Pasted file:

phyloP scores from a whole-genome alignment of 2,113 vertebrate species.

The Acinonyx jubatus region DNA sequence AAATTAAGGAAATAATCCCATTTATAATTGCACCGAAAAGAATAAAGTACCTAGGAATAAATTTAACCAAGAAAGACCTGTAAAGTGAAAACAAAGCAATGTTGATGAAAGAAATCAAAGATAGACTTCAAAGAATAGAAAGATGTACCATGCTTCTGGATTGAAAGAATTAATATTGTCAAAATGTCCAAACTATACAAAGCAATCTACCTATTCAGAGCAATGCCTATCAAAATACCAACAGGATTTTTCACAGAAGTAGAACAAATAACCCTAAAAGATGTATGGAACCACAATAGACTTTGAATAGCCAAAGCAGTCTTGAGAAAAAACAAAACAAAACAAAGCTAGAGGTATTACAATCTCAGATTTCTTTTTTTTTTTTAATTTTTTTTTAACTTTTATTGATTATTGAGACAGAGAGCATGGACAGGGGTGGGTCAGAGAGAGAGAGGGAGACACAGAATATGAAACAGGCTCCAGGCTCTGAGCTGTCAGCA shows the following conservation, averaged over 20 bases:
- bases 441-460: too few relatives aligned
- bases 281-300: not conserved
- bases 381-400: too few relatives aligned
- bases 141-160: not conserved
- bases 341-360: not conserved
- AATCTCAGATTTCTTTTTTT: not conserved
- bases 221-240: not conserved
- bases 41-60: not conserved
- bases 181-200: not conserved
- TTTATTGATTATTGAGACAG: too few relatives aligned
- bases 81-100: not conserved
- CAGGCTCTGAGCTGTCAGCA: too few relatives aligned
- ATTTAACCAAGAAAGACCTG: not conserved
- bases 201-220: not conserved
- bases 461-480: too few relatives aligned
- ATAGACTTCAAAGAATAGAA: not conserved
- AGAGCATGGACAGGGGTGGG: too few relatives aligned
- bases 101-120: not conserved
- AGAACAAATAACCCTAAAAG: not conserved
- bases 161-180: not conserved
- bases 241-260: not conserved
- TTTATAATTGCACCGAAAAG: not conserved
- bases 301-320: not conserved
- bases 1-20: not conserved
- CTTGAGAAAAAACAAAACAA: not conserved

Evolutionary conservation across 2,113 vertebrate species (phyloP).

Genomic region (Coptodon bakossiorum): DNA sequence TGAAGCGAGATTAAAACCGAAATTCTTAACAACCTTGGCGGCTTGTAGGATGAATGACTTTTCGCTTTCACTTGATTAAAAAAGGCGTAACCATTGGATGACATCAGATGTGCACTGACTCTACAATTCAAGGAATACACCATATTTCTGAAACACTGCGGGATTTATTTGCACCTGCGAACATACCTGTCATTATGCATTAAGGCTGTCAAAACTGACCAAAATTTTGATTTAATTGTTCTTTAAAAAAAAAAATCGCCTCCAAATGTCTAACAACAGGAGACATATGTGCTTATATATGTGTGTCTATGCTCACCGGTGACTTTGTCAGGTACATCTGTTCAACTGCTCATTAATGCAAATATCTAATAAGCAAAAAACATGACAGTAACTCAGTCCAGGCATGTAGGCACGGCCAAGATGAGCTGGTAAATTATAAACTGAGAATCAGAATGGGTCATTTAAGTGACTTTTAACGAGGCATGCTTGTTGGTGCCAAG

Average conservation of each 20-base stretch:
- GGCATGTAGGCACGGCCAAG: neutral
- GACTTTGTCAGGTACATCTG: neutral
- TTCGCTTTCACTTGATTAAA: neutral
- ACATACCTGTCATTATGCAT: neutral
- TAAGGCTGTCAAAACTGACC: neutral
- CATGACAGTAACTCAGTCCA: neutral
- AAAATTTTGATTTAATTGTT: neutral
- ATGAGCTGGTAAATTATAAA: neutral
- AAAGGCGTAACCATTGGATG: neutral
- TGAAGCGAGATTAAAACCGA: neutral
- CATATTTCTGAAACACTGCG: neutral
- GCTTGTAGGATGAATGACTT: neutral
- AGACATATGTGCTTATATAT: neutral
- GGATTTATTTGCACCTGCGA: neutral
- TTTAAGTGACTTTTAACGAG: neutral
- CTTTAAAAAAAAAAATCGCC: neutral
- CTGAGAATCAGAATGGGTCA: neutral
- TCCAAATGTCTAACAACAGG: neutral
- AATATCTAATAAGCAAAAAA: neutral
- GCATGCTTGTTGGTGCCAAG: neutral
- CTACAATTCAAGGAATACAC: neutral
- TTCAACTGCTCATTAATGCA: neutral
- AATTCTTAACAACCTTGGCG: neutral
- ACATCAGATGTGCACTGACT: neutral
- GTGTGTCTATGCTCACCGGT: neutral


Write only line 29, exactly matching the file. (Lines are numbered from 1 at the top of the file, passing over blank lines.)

Genomic region (Coptodon bakossiorum): DNA sequence TGAAGCGAGATTAAAACCGAAATTCTTAACAACCTTGGCGGCTTGTAGGATGAATGACTTTTCGCTTTCACTTGATTAAAAAAGGCGTAACCATTGGATGACATCAGATGTGCACTGACTCTACAATTCAAGGAATACACCATATTTCTGAAACACTGCGGGATTTATTTGCACCTGCGAACATACCTGTCATTATGCATTAAGGCTGTCAAAACTGACCAAAATTTTGATTTAATTGTTCTTTAAAAAAAAAAATCGCCTCCAAATGTCTAACAACAGGAGACATATGTGCTTATATATGTGTGTCTATGCTCACCGGTGACTTTGTCAGGTACATCTGTTCAACTGCTCATTAATGCAAATATCTAATAAGCAAAAAACATGACAGTAACTCAGTCCAGGCATGTAGGCACGGCCAAGATGAGCTGGTAAATTATAAACTGAGAATCAGAATGGGTCATTTAAGTGACTTTTAACGAGGCATGCTTGTTGGTGCCAAG